Sinn Féin leader Mary Lou McDonald has called for the Irish and British governments "to step in urgently and map out the answers" after rejecting a DUP proposal to hold talks on contentious issues separately to agreeing on the resumption of power-sharing.

Ms McDonald said the only way to get sustainable governance in Northern Ireland was "to hardwire equality" by extending same-sex marriage and Irish language rights.

Earlier, DUP leader Arlene Foster said it was important that the Northern Ireland Assembly gets back up and running along with a parallel process to "deal with the issues Sinn Féin wants to raise in relation to other matters".

Ms Foster told RTÉ's Morning Ireland that her proposal offered a balanced way forward after the acrimony of last year.

Speaking to RTÉ's Today with Miriam, Ms McDonald said that these issues of equality are not just Sinn Féin issues, but issues that were important to a wider community.

She said it was inaccurate to say Sinn Féin had not engaged or compromised, as it put an accommodation on the table last February, which was "fair and balanced ... unfortunately the DUP walked away from it".

The two party leaders were speaking a day after sitting beside each other at the funeral of murdered journalist Lyra McKee.

Ms McDonald said that Fr Martin Magill had laid down a very serious challenge "not just to talk and tick boxes but to get the Assembly up and running again".

She said Sinn Féin agrees and is ready to talk and engage but "would not capitulate to people who wish to hold back progress in every form and who don't wish to make room for others" in a democratic society.

Ms McDonald said that Fr Magill "hit the nail on the head" in the clearest and most uncompromising way that politicians, including Ms McDonald, need to roll up their sleeves and "get cracking".

"If we have the political will we can sort these issues out in a matter of hours because we have done the talking and what we need is the decision, the resolution," she said.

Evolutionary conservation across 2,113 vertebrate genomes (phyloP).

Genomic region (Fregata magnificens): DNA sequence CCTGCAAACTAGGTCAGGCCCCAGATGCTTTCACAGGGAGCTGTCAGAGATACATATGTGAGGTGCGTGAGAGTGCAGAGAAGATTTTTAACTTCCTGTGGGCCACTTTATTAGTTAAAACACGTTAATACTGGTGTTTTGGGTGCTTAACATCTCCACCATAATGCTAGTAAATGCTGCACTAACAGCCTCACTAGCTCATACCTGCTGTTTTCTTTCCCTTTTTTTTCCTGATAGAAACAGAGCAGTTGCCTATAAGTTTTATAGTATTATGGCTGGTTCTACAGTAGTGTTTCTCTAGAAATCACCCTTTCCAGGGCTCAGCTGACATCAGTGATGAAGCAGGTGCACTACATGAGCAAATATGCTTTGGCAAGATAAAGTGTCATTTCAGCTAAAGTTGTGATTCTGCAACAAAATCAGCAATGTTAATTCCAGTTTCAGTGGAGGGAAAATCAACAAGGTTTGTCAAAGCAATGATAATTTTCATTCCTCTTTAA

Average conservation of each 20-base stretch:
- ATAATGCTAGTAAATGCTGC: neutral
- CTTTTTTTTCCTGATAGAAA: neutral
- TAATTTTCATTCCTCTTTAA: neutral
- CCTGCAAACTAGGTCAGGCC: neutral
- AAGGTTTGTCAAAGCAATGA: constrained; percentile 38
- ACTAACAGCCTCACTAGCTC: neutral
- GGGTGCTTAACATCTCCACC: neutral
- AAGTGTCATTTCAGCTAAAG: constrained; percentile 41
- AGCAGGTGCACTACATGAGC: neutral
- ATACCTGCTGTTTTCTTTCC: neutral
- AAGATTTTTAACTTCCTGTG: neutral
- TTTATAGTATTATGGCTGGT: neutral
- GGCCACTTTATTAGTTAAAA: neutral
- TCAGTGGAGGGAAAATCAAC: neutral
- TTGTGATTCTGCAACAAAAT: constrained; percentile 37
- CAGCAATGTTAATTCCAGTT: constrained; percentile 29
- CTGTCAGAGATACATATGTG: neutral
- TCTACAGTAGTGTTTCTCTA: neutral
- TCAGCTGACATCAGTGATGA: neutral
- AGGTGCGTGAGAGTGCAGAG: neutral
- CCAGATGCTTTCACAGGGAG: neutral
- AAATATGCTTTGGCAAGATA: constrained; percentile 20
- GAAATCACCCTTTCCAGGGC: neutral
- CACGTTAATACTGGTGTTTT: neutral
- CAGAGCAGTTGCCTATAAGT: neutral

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Ms Foster said she believes there is a great desire to see the Stormont Assembly up and running - and it is important to do that - but said she does recognise the need for a talks process alongside that.

She said there is a willingness to talk and if it means holding other talks first, the DUP will be there too.

Ms Foster said Fr Magill spoke very powerfully and plainly about what people want and said it is clear they want to see devolution back and power-sharing back in Stormont.

She said that Ms McKee's funeral was a very moving service and we must not forget it was about the brutal death of a young woman cut down in the prime of her life.

Ms Foster said the violence that led to Ms McKee’s death was to further those responsible’s "own warped political agenda", not because of the political vacuum that exists in Northern Ireland.

Restoration of NI power-sharing will involve compromise - Methodist minister

Efforts to restore power-sharing at Stormont will involve compromise, according to a Methodist minister who previously oversaw IRA decommissioning.

Speaking on RTÉ's Six One News, Rev Harold Good said the people of Ireland do not want a quick fix with a short shelf life.

Instead, he said they want political leaders to engage in an "honest and compassionate struggle" to bring together something they can live with.

Rev Good said the political realities in Northern Ireland have been "brought very much to the fore" by Fr Magill's speech at Ms McKee's funeral yesterday.

He said that he spoke with Fr Magill leading up to the funeral, but said the Catholic priest could "never have anticipated that it would have such a response".

"That question was uppermost in the minds of all those in the cathedral," he said.

Rev Good added that Fr Magill had not even finished the question when the congregation anticipated what he was going to say and the applause resonated as the crowd were each asking themselves the same question.